Women lose out at every turn because of these policies

Readers' letters | Published:

Government statistics showed women in poor parts of England are dying sooner.

Between 2012 and 2017, women (but not men) in England’s most deprived neighbourhoods lost more than three months of their expected lifespan.

This is shocking but not surprising to Shrewsbury Labour Women’s Forum. Women have borne the brunt of the Conservative government’s austerity policy, both the drastic cuts to public services and the “welfare reforms”.

The closure of council-run nurseries and child care services, Sure Start Centres, and social care for elderly or disabled people all hit women hardest, both because they tend to be employed in those services, and because they are more likely to take on extra unpaid care when services are withdrawn.

The pay gap between men and women is still a whopping 17 per cent, and women are more likely to be in insecure jobs, and on zero hours contracts. Women are getting into deeper and longer lasting debt because they cannot make ends meet.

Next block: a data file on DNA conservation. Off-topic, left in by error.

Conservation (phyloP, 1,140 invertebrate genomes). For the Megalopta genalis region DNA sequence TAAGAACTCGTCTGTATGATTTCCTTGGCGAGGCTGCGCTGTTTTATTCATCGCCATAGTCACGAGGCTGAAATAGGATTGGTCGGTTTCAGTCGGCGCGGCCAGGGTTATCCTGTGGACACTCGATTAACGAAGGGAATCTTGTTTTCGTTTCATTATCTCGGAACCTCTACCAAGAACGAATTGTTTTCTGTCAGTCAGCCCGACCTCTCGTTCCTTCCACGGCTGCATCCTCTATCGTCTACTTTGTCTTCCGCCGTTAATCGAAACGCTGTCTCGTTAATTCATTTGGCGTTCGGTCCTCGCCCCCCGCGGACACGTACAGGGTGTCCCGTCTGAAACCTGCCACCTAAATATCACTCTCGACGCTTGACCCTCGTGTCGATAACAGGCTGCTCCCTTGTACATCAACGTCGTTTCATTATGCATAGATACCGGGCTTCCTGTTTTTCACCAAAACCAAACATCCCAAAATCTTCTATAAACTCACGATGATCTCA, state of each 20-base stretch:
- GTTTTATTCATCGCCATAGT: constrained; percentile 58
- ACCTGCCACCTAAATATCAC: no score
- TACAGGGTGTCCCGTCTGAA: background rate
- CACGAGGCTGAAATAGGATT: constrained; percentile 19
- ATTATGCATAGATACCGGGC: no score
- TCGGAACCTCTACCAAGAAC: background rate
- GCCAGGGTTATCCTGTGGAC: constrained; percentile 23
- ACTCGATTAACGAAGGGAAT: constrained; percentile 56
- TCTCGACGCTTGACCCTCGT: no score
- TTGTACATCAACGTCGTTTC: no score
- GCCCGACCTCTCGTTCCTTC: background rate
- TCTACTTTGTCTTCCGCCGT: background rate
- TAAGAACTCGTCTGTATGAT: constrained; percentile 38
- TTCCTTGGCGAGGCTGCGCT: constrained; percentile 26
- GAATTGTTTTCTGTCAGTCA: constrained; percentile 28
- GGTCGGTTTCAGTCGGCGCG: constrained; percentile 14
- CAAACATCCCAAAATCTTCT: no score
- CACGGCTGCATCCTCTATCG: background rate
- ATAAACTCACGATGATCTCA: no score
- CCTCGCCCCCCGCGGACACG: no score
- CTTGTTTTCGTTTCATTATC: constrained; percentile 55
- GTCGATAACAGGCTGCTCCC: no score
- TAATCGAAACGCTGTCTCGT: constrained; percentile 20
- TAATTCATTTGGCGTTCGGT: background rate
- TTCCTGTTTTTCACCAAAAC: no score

Two thirds of the people struggling with debt in the UK are now women (Money Advice Service). Universal Credit has replaced tax credits in Shrewsbury. Across the UK this change means 600,000 working single parents in low-paid jobs, more than nine in 10 of them women, will lose an average of £16 a week.

And because they are poorer, women are less likely to own cars and so depend on dwindling and ever more expensive public transport.

As Philip Alston, the United Nations Special Rapporteur on Extreme Poverty who published a report on poverty in the UK last year, said: “If you got a bunch of misogynists in a room and got them to come up with a system that works for men and not for women, you wouldn’t come up with something very different from existing system.”

Frankie Rickford, On behalf of Shrewsbury Labour Party Women’s Forum


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